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Soft Contrastive Learning for Visual Localization

Janine Thoma · Danda Pani Paudel · Luc V Gool

Poster Session 1 #395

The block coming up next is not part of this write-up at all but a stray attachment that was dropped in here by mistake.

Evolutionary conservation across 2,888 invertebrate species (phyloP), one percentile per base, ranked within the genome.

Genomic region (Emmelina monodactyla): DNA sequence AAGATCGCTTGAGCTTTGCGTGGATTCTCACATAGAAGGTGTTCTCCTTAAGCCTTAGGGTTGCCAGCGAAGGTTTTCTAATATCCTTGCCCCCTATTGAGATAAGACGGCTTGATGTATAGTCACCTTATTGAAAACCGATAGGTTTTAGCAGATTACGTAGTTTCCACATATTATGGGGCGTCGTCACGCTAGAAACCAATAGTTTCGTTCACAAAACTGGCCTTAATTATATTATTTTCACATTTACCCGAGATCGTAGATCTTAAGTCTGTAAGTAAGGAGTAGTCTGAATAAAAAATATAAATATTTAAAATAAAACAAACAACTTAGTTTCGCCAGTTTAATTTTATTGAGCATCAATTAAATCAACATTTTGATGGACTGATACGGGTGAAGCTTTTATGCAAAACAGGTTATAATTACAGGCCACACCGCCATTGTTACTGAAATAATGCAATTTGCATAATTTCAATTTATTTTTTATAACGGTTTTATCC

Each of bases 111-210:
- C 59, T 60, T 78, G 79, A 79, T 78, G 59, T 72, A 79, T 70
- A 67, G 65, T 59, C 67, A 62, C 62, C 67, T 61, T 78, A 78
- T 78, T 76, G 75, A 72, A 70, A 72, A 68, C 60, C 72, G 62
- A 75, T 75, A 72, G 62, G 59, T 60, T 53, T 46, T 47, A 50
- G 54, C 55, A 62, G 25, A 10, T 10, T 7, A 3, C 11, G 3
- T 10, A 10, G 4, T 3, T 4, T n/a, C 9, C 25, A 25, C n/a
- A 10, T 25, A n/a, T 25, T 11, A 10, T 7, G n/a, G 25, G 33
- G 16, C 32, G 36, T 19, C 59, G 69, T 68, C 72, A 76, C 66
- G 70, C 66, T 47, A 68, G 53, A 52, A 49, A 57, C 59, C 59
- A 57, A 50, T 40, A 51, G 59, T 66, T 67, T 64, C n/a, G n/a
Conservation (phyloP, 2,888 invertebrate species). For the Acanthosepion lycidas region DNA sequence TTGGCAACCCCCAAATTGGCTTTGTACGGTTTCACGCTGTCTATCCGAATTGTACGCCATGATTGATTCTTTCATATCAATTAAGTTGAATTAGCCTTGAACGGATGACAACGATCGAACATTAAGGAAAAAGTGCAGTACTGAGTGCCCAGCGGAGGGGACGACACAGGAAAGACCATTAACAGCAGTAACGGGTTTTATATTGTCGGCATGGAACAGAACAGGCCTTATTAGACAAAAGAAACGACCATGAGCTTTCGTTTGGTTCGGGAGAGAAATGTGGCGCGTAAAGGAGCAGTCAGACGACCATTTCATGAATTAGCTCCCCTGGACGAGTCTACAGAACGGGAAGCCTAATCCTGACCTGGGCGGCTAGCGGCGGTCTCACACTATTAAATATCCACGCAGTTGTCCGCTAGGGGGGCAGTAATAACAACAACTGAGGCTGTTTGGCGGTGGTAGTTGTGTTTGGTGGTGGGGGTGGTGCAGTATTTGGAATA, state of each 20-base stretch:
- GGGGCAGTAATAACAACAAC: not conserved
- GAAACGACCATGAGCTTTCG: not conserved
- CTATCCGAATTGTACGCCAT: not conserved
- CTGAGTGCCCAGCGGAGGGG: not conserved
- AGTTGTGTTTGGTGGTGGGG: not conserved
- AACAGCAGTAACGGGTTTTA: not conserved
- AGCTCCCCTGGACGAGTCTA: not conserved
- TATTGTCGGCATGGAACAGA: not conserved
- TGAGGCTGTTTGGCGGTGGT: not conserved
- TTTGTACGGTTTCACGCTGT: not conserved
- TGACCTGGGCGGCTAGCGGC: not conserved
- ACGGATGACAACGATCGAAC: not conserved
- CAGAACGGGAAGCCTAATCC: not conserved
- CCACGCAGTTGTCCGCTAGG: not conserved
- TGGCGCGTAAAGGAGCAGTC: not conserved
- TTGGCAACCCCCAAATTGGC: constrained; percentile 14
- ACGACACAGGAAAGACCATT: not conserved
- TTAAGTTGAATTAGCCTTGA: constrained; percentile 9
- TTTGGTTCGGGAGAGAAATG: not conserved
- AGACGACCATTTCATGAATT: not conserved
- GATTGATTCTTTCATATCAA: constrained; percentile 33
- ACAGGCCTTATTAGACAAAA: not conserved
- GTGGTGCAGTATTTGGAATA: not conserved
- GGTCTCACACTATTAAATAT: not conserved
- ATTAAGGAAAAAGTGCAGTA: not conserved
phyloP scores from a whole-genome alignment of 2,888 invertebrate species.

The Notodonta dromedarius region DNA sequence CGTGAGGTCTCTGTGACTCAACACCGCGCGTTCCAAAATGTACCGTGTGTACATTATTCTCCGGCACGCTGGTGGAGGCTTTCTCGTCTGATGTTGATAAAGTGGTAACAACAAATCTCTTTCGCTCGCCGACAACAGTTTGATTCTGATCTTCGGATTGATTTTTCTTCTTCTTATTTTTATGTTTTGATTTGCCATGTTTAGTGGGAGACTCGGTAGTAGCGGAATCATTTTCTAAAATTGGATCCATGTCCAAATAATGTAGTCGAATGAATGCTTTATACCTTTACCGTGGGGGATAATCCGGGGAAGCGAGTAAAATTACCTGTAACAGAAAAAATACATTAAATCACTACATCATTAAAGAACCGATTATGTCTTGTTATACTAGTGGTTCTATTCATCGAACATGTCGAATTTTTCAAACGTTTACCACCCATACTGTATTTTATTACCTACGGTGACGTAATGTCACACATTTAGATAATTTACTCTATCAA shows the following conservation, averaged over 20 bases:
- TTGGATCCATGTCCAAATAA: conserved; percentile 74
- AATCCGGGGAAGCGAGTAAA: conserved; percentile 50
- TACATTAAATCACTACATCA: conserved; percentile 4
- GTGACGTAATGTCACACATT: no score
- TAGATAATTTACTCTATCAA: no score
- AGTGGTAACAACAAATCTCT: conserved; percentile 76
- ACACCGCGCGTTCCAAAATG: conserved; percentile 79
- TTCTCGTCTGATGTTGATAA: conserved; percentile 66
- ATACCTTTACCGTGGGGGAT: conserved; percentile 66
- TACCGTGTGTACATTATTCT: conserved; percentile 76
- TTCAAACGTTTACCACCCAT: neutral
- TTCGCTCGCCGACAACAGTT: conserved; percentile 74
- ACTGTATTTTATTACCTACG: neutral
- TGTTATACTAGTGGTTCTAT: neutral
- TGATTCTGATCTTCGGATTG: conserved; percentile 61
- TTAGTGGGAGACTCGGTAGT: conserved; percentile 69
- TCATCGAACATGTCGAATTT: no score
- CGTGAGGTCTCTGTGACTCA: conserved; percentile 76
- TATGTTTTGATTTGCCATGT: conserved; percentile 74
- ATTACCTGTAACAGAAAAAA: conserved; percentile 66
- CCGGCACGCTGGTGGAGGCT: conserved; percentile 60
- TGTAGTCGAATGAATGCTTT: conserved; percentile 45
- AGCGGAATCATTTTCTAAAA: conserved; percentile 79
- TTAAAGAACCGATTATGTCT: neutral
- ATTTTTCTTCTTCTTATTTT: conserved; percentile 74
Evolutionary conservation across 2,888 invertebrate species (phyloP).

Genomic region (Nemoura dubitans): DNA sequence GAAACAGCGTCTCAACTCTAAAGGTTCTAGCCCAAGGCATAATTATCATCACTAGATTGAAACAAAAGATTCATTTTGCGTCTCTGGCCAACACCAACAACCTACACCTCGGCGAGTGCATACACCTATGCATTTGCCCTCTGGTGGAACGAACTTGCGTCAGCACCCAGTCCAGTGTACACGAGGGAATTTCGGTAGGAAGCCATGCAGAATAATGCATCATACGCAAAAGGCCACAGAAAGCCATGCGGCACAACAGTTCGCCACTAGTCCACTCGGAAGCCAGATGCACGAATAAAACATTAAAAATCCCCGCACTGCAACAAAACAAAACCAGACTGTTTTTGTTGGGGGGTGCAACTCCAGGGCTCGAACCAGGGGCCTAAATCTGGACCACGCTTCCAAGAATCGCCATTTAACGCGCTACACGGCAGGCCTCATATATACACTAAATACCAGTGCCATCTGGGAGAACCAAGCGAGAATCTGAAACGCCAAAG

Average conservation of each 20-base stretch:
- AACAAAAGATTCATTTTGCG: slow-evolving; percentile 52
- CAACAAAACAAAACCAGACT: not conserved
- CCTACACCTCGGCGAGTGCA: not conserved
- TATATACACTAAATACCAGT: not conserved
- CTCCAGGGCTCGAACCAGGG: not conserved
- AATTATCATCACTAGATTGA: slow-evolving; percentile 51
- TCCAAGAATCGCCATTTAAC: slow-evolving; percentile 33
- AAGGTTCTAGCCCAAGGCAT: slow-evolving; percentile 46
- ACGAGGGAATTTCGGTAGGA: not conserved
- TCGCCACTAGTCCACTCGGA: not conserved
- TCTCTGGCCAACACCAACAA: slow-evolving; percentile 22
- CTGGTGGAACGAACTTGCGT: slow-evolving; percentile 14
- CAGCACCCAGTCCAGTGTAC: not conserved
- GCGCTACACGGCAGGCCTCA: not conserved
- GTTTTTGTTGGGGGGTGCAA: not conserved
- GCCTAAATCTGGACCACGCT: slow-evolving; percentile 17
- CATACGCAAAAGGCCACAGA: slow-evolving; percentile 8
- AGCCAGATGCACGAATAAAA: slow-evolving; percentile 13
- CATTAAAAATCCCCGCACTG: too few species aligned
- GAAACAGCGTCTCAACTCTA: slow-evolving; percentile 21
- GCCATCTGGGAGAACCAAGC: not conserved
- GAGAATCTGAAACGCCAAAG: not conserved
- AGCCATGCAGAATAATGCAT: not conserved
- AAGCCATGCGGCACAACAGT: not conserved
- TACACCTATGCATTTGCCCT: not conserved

Localization by image retrieval is inexpensive and scalable due to its simple mapping and matching techniques. The localization accuracy, however, depends on the quality of the underlying image features, often obtained using contrastive learning. Most contrastive learning strategies learn features that distinguish between different classes. In the context of localization, however, there is no natural definition of classes. Therefore, images are artificially separated into positive/negative classes with respect to the chosen anchor images, based on some geometric proximity measure. In this paper, we show why such divisions are problematic for learning localization features. We argue that any artificial division based on a proximity measure is undesirable due to the inherently ambiguous supervision for images near the proximity threshold. To avoid this problem, we propose a novel technique that uses soft positive/negative assignments of images for contrastive learning. Our soft assignment makes a gradual distinction between close and far images in both geometric and feature space. Experiments on four large-scale benchmark datasets demonstrate the superiority of our soft contrastive learning over the state-of-the-art method for retrieval-based visual localization.

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